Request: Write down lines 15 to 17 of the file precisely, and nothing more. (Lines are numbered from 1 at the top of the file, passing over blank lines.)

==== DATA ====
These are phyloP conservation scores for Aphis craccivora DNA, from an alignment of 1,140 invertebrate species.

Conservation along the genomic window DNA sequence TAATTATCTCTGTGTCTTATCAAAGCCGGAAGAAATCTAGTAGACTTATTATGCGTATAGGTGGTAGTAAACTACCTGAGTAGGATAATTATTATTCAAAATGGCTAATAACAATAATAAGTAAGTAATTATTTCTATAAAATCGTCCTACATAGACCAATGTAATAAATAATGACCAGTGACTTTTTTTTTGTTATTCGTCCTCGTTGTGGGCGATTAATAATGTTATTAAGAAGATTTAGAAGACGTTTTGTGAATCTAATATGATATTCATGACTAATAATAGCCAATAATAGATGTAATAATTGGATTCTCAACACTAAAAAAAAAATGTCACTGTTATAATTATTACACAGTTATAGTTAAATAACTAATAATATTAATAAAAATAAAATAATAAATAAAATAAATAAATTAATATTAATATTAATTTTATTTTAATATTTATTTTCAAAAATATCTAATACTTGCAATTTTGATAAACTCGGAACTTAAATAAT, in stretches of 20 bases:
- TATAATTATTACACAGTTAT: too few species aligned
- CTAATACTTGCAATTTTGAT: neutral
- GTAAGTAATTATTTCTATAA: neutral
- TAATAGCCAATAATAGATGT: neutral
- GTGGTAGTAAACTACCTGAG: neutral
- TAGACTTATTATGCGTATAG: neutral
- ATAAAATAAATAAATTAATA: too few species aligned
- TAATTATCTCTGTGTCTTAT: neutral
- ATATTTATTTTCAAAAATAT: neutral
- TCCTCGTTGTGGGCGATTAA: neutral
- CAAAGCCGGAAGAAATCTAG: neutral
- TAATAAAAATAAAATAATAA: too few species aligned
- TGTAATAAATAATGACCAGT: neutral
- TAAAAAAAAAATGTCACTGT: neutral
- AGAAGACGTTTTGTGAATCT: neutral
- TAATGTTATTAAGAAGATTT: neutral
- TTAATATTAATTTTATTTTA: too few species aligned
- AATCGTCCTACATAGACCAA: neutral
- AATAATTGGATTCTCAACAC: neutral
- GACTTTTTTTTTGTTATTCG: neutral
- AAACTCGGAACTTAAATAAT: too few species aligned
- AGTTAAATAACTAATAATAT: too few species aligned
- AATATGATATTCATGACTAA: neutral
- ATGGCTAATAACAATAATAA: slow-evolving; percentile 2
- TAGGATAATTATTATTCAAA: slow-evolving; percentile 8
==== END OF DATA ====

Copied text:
- TGTAATAAATAATGACCAGT: neutral
- TAAAAAAAAAATGTCACTGT: neutral
- AGAAGACGTTTTGTGAATCT: neutral